press release

David Batchelor (b. 1955, Dundee) is best known for his vividly coloured sculptural installations of illuminated lightboxes, industrial dollies, and other found objects. These three-dimensional works perhaps belie the fact that the root of his interest is and always has been in drawing, painting, abstraction and the monochrome—preoccupations that are best charted in his immensely varied two-dimensional work. This exhibition is the first in-depth presentation of David Batchelor's drawings and paintings.

Having originally studied painting, Batchelor has, over the last twenty years, made colour his leitmotif. Not the colour found in nature, but the synthetic colour of the illuminated street sign and lurid glare of the nocturnal metropolis. Whether using conventional materials such as pencil, ink, pastel, gouache and acrylic, or highlighter pen, spray or gloss paint and industrial tape; whether making drawings or paintings intended to be simply drawings or paintings or making carefully plotted diagrams of or proposals for sculpture, Batchelor's two-dimensional works show how formal rigour and a modernist aesthetic can be subverted by the deployment of intense, exuberant colour.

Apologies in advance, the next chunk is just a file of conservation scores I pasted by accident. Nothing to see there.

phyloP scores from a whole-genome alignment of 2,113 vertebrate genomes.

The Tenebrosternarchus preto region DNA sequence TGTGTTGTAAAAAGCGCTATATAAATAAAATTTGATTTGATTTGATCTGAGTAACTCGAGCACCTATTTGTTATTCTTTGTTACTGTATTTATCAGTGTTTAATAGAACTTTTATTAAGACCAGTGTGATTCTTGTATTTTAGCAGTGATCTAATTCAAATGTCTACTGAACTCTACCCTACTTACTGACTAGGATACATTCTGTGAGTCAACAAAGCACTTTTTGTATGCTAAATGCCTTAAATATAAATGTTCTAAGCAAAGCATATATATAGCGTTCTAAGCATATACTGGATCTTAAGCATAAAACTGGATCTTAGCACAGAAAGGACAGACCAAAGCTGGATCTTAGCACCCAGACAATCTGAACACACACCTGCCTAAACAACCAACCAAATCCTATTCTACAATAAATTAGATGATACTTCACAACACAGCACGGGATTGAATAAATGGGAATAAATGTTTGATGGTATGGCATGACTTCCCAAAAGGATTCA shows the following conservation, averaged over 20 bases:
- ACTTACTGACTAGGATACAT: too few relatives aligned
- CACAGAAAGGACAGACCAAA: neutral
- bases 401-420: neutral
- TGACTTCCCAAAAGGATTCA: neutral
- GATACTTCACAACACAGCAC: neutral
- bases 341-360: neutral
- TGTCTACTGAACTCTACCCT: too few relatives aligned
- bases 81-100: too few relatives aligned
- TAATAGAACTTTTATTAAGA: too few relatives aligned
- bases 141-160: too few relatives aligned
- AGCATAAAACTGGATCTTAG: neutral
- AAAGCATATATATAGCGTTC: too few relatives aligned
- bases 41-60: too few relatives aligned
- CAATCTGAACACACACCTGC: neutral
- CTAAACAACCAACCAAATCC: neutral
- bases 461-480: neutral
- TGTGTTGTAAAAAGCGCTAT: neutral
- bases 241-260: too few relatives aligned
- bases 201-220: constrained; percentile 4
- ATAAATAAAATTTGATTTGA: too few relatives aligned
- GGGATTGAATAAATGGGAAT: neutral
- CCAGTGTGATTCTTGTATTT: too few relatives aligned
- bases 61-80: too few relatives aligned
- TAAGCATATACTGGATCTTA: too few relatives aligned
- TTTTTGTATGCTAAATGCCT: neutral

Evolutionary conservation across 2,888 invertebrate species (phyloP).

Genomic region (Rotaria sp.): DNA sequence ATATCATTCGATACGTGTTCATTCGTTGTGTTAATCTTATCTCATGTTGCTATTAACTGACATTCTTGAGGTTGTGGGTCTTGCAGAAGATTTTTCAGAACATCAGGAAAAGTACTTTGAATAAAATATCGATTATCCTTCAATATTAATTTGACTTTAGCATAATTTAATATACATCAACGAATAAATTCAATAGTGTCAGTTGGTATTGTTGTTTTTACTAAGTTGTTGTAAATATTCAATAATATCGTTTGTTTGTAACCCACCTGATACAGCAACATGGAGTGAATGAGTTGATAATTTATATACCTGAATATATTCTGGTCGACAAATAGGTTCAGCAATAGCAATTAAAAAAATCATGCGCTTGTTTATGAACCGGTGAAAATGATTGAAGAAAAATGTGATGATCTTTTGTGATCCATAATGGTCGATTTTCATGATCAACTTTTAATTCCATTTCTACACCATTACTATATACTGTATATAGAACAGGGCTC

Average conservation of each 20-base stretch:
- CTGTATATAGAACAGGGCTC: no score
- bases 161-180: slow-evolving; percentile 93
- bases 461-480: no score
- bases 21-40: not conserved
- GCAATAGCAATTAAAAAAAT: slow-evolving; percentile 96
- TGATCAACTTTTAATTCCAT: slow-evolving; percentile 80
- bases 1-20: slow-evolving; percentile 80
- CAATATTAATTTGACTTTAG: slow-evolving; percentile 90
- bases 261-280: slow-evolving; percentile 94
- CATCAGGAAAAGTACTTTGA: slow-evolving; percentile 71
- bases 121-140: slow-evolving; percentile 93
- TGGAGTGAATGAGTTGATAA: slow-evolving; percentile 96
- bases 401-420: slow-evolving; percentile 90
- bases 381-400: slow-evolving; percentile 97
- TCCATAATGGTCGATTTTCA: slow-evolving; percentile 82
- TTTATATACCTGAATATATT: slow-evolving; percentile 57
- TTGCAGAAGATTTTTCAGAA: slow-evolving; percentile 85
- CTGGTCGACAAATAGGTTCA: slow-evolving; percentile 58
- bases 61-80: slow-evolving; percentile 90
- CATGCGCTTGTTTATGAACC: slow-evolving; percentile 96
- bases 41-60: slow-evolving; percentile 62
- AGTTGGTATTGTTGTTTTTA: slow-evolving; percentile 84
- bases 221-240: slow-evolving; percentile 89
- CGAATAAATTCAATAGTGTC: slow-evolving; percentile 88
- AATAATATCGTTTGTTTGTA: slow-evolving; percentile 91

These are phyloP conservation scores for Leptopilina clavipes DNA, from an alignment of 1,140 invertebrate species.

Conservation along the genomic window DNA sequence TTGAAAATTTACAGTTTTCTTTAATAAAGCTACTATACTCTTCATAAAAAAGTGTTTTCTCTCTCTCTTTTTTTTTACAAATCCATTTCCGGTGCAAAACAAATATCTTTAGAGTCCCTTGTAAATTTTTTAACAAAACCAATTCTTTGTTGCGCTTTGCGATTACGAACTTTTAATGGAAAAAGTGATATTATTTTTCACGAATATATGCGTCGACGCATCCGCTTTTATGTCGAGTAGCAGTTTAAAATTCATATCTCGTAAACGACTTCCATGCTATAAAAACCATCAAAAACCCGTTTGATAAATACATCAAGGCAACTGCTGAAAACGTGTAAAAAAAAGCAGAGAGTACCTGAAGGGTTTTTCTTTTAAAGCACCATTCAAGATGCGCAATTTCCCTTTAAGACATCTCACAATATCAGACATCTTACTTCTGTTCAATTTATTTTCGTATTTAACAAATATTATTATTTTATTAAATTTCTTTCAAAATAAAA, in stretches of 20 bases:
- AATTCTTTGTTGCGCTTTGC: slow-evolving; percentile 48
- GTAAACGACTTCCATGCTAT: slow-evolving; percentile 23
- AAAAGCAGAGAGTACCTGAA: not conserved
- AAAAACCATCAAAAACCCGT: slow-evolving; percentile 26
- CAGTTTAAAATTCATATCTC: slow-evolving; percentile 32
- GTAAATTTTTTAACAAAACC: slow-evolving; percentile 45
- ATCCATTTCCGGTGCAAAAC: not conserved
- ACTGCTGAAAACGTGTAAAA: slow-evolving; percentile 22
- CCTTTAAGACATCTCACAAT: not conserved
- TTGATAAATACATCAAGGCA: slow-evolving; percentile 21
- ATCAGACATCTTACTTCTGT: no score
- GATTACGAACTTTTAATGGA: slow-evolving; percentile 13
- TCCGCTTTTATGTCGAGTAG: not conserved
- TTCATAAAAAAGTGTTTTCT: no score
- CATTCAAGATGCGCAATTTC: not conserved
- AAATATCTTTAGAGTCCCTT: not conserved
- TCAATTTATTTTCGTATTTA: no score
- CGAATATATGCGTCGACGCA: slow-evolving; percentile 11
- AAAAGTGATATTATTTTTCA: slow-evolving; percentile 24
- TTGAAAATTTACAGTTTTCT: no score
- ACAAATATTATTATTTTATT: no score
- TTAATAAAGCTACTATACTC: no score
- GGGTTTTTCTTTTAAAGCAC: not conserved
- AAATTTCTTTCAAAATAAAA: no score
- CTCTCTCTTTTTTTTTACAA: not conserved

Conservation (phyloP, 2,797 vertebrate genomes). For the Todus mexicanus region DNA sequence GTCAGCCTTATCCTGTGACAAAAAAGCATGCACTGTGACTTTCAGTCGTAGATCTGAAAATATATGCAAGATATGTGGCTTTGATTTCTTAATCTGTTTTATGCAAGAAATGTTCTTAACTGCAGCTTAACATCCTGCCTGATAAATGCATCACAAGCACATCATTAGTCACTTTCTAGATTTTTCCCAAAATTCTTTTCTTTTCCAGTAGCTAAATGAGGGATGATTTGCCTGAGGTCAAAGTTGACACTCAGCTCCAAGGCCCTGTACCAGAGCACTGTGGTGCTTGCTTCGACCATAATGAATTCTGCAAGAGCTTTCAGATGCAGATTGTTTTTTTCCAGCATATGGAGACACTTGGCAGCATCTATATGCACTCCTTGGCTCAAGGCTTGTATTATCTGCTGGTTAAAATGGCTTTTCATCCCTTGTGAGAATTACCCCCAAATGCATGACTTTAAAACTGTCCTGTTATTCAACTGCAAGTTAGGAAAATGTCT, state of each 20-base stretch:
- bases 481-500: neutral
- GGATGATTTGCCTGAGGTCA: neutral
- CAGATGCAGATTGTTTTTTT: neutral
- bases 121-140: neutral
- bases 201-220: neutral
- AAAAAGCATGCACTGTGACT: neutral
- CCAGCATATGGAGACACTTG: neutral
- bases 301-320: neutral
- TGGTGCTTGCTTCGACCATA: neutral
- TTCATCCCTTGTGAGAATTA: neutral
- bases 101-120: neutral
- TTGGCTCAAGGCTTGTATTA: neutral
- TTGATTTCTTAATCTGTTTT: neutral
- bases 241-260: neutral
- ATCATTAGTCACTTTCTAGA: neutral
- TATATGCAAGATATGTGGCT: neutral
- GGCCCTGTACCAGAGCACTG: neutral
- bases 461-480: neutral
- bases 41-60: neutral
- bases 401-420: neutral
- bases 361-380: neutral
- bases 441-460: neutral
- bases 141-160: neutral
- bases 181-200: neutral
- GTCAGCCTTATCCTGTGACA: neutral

This exhibition represents a first-considered attempt to analyse Batchelor's graphic register by critically reflecting on his use of surface, painting, drawing, and colour. It will present work created over the last two decades, including drawings, paintings, proposals, diagrams and preparatory drawings for sculpture.

The exhibition is curated by Andrea Schlieker, who worked with Batchelor as Director of the Folkestone Triennial in 2008, and will be accompanied by a catalogue with an interview with the artist conducted by Schlieker, and new writing by Fiona Bradley, Director of The Fruitmarket Gallery and internationally renowned writer and curator Rudi Fuchs.

The exhibition is organised in collaboration with Spike Island, Bristol, where it will be presented in November 2013.

only in german

David Batchelor
curator: Andrea Schlieker